• Consols are moving as booked. Ad-hoc larger bookings are being accepted almost immediately with more capacity coming to the market in the summer.
  • UK and EU
    • Consols from main Origins are all working well. Rates are starting to stabilize, and we expect full tariffs to be available from most Origins towards the second part of this year.
  • Import Cargo Terminals
    • Terminals are operating as normal.


  • Australia
    • Consols are moving as booked to SYD and MEL.
  • Asia
    • China Southern Airlines are introducing a direct Christchurch to Guangzhou service from November.
  • USA
    • Capacity is available for small to medium shipments, but harder to get confirmed bookings for a departure within 48 hours for anything over 3000kg.
  • UK and EU
    • Capacity is available via the Middle East, however, Emirates is pushing larger consignments to their twice-weekly freighter services.
  • Export Cargo Terminals
    • Terminals are operating as normal.



  • GRI (General Rate Increase) notices have been flooding through from carriers for North Asia, as a combination of higher volumes and capacity constraints come into play. At this point we expect that these will be applied close to advertised levels, however we have seen some variance depending on the origin port.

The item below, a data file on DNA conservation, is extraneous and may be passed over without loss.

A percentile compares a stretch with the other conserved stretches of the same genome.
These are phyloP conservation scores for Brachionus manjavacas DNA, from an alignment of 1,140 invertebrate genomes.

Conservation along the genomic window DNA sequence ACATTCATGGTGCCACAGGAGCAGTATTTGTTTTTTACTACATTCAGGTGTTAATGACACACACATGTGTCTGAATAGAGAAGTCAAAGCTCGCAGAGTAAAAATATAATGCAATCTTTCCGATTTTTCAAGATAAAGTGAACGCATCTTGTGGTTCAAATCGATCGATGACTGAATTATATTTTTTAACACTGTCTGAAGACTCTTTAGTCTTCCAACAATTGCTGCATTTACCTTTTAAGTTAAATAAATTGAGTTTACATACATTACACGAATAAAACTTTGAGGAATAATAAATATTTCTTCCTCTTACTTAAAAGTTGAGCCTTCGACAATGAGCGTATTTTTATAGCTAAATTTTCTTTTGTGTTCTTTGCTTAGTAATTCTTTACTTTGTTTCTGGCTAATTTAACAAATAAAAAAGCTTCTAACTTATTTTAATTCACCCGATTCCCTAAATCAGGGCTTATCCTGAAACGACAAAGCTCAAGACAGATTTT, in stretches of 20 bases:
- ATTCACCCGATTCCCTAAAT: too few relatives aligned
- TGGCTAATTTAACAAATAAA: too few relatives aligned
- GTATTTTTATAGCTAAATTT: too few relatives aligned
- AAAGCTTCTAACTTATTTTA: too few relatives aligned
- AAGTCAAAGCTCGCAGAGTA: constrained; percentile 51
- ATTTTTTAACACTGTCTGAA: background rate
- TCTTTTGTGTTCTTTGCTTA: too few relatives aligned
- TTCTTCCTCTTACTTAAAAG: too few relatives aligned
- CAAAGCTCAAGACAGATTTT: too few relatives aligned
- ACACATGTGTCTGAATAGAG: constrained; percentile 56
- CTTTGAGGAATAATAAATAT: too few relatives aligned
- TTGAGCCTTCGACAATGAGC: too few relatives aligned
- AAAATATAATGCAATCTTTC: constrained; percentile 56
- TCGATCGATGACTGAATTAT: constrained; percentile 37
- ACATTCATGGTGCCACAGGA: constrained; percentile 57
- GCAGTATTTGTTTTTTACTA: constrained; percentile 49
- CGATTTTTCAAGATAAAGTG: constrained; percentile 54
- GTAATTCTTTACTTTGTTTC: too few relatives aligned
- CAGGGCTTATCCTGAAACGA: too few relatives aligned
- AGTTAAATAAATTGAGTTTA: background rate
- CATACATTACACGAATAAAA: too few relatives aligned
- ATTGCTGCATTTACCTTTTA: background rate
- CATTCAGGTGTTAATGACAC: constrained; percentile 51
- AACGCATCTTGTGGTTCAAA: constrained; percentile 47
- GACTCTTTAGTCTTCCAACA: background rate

• South East Asia hasn’t seen any GRI notices so far, as volumes remain lighter. However, we may see this change if carriers route North Asia cargo via SE Asia services (through Singapore/Malaysia) in an effort to keep things moving.
  • Schedules have deteriorated slightly due to a number of factors, including delays at NZ ports and blank sailings. We expect this to settle later in the quarter.


  • Equipment availability has been an issue ex Nelson recently.
  • MSC, OOCL, & ONE are the only Carriers currently accepting cargo to the Middle East.